Gohardani A.S.,Springs of Dreams Corporation |
Stanojev J.,OHB Sweden |
Demaire A.,OHB Sweden |
Anflo K.,ECAPS |
And 3 more authors.
Progress in Aerospace Sciences | Year: 2014
Currently, toxic and carcinogenic hydrazine propellants are commonly used in spacecraft propulsion. These propellants impose distinctive environmental challenges and consequential hazardous conditions. With an increasing level of future space activities and applications, the significance of greener space propulsion becomes even more pronounced. In this article, a selected number of promising green space propellants are reviewed and investigated for various space missions. In-depth system studies in relation to the aforementioned propulsion architectures further unveil possible approaches for advanced green propulsion systems of the future. © 2014 Elsevier Ltd.
Pokrupa N.,OHB |
Anflo K.,ECAPS |
47th AIAA/ASME/SAE/ASEE Joint Propulsion Conference and Exhibit 2011 | Year: 2011
This paper presents the lessons learned from the design, development and in-space demonstration of the novel High Performance Green Propulsion (HPGP) system as implemented on the Prisma spacecraft platform. The opportunity to fly the HPGP system served as means to flight demonstrate the new propulsion technology, but also served as a demonstration of how to incorporate system level aspects to the spacecraft level design. Implementation of the HPGP propulsion system impacts five main system level interfaces namely, thermal, power, shock, vibration and plume effects. This paper presents how these requirements were met by spacecraft design, and quantitatively discusses the interfaces that are to be incorporated in to the spacecraft platform based on design, ground test data and flight test data. © 2011 by OHB Sweden.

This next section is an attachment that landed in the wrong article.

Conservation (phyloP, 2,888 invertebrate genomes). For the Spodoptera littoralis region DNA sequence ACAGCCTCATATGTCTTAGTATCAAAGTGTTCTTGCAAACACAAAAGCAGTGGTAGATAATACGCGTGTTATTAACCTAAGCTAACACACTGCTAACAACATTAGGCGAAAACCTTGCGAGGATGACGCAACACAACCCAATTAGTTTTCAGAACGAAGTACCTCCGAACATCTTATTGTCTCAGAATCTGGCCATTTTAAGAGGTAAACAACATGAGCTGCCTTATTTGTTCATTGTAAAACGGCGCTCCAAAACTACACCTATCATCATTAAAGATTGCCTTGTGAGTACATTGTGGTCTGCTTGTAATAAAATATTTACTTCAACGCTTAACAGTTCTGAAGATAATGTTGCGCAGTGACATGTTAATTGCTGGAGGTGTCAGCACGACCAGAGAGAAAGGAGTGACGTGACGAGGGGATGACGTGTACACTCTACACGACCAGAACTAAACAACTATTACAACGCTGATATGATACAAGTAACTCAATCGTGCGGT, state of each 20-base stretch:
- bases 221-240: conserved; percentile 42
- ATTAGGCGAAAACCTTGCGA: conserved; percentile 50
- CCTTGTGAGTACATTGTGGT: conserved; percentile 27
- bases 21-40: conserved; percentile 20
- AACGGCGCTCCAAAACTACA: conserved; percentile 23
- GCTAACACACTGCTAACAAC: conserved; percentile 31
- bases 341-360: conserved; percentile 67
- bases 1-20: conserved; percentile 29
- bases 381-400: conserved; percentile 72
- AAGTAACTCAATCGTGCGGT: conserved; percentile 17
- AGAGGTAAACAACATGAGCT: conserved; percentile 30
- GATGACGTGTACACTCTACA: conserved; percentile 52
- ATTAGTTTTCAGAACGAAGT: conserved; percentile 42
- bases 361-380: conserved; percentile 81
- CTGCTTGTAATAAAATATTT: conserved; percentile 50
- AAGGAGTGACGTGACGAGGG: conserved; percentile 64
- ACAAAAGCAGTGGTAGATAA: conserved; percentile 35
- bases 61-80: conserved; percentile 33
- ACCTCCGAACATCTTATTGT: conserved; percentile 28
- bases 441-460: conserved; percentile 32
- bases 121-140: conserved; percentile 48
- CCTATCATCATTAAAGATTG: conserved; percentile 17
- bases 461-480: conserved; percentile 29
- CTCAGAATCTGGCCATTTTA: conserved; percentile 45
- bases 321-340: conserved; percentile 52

Wallin F.,GKN plc |
Olsson J.,ECAPS |
Johansson P.P.J.,AB Akronmaskiner |
Kruger E.,GKN plc |
Olausson M.,GKN plc
Proceedings of the ASME Turbo Expo | Year: 2013
An experimental and numerical investigation of the flow in an s-shaped compressor duct is presented in this paper. The experimental test was conducted in the compressor test facility at STARCS in Bromma, Sweden. The duct was designed based on geometrical properties of corresponding low-speed tests performed at the Universities of Cambridge and Loughborough in the UK in the EU research project AIDA. For the high-speed test, the geometry was scaled to fit the downstream compressor, keeping the non-dimensional characteristics of the duct as similar to the low-speed configurations as possible. Extensive CFD calculations were performed to assist the set-up of the test and to predict the duct performance in detail. The duct was equipped with static pressure taps on hub and shroud as well as on the strut. The duct inlet and exit flowfields were scanned using a miniature five-hole pressure probe that provided total pressure, velocities and flow angles. Two different duct surface finishes were tested at two different compressor operational points. Using the five-hole probe results, the duct loss could be estimated and compared to that of the CFD. For the CFD analysis a surface roughness model was used to account for the different surface finishes of the duct. The results show that using the surface roughness model makes it possible to account for the increase in loss due to a rougher flow surface. The absolute loss values are however under-predicted by approximately 10% in the CFD compared to the experiments. © 2013 ASME.